Keep Calm and Celebrate On: How to Control the Holiday Stress that Dampens Your Cheer


We feel it, but we don’t want to admit it. A tiny, creeping dread lingers somewhere in the background of all the things we love this time of year: candied yams, a few days off work, winning an intergenerational Scrabble game, and watching an animated three-year-old tear into a wrapped gift. Holidays should perk us up during an otherwise drab season, yet the pressures they bring often have the opposite effect.

Just making plans begins the string of stressors. Elizabeth H. Winston, PhD, is a psychologist in Madison and says no one is immune. “Couples I see often need to figure out who to spend time with for which holidays. Single people might be anxious about whether or not they have somewhere to go,” she says. “Older generations tend to be worried they won’t be able to see their grandkids or children as much as they’d hoped.”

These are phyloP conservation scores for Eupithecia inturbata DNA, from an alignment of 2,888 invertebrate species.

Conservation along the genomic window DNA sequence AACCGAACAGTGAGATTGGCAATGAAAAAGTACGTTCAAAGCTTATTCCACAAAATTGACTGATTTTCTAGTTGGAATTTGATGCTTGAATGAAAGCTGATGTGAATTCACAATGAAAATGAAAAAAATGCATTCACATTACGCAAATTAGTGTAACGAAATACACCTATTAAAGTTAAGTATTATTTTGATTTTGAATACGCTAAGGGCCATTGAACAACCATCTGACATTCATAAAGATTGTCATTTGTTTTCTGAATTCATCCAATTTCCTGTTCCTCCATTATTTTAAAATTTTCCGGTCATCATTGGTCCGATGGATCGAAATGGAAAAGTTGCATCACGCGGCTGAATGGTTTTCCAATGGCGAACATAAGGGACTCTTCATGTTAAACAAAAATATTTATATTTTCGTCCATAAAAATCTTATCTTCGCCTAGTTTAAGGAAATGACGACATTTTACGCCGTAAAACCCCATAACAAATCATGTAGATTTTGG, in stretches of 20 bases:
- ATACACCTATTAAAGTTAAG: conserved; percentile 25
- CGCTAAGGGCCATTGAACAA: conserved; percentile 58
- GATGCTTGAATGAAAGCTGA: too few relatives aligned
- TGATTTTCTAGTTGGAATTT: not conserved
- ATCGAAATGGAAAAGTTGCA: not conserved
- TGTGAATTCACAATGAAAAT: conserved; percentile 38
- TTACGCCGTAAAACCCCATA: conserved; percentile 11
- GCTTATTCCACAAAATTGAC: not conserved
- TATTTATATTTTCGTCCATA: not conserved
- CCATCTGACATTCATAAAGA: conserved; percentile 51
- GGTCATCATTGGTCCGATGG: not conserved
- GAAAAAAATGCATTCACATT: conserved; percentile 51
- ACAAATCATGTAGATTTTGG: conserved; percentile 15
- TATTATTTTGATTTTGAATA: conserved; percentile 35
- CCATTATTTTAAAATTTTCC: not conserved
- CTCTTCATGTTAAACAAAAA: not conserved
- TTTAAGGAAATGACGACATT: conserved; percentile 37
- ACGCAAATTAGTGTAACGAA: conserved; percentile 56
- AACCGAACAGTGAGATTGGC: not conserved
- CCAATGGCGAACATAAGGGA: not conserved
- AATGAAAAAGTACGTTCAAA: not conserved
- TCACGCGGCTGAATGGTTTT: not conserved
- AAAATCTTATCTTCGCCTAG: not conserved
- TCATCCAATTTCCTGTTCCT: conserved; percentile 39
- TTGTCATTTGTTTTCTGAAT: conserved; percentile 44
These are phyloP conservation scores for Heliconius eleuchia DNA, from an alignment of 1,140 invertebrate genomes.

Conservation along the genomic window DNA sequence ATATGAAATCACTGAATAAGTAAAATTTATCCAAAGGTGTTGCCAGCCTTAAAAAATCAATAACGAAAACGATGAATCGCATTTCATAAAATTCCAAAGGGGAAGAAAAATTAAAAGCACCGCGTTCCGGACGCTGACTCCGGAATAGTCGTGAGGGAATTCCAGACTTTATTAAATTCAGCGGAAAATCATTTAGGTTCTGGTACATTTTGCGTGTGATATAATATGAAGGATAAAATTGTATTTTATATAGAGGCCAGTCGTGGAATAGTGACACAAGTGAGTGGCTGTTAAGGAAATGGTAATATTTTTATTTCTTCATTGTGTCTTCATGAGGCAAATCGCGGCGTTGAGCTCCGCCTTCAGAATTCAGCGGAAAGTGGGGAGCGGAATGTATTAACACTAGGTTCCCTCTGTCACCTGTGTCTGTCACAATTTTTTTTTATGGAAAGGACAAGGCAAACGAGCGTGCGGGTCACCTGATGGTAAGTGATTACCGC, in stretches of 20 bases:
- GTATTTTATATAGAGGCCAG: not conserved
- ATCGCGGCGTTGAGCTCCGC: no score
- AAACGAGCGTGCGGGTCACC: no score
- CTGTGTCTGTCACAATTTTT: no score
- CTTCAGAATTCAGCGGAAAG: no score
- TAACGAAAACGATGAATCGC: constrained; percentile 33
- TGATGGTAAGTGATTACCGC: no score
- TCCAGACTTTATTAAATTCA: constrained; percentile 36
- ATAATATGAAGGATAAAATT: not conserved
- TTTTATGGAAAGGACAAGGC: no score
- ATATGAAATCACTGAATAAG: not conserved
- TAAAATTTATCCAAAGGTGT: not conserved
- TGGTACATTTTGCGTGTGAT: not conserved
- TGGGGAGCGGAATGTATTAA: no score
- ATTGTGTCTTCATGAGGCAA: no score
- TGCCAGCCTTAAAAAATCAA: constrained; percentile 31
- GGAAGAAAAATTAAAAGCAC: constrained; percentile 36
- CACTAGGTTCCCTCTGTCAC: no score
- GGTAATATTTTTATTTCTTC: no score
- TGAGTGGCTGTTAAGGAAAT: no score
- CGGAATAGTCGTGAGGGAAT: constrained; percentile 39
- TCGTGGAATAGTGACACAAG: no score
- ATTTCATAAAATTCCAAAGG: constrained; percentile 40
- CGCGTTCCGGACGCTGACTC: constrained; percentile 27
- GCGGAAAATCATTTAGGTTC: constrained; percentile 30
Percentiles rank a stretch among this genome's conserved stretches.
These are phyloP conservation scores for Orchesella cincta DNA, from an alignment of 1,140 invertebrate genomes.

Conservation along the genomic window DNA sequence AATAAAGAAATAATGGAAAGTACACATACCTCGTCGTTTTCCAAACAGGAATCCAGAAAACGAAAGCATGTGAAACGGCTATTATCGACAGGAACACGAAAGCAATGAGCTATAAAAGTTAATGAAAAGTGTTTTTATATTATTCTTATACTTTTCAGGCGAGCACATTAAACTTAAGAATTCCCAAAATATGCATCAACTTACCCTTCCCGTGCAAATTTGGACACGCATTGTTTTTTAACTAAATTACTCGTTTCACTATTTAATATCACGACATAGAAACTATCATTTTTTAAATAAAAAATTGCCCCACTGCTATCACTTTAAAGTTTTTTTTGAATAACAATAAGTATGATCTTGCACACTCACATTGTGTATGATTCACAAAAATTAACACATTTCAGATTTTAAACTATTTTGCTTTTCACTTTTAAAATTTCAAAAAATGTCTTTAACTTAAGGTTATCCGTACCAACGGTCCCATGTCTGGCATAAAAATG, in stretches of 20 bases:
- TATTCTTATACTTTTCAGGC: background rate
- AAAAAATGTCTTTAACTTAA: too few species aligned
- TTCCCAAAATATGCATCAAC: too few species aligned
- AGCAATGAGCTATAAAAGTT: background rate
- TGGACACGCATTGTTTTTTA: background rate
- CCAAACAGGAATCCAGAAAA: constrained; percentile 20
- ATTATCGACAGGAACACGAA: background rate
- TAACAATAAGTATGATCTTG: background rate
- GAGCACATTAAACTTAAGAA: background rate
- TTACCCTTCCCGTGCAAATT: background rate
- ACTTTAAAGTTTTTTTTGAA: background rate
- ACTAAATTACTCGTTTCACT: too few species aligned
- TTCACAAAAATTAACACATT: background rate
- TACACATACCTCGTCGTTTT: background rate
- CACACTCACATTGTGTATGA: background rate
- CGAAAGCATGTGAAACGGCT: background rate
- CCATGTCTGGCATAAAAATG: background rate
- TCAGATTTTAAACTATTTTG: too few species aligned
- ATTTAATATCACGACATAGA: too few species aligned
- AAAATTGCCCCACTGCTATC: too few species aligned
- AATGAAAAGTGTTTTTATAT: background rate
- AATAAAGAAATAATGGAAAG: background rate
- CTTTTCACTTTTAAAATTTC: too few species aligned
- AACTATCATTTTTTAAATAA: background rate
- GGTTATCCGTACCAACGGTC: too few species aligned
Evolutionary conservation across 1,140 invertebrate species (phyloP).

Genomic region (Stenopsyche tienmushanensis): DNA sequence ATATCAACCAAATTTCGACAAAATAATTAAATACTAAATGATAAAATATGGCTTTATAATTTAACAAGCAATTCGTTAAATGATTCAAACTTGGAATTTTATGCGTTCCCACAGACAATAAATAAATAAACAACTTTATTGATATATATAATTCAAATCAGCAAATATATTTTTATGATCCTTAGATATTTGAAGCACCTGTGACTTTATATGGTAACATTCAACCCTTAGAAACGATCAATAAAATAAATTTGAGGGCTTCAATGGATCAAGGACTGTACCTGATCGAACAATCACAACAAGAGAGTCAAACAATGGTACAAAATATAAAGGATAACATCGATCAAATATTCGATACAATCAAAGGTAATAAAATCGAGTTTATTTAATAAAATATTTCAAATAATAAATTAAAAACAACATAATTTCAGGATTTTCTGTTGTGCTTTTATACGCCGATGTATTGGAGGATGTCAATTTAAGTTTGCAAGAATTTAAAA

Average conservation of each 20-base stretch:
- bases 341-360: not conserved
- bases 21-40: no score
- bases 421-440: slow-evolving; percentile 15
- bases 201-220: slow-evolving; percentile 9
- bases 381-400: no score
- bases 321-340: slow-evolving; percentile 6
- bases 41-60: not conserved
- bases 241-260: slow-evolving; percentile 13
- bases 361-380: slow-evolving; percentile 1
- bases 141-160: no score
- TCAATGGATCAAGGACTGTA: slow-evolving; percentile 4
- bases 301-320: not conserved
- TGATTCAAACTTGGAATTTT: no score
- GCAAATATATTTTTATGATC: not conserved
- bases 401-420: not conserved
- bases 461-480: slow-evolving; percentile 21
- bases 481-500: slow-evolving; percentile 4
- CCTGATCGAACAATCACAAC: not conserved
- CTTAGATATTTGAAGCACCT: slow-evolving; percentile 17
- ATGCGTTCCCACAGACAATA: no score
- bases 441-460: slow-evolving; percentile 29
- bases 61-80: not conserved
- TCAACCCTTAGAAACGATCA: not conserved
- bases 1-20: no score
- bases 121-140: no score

Elizabeth emphasizes the importance of clarifying your goals and setting expectations to avoid drawn out anxiety. “Family members all bring different expectations to the holidays,” she says. Couples or close family members should speak to each other and be on the same page before starting conversations with extended family. Think carefully about which festivities you want to attend and don’t feel obligated to accept every invitation. If your family knows you’ll be late for Thanksgiving dinner because you fit in two meals, but that you’ll arrive in time for pie, no one will be disappointed.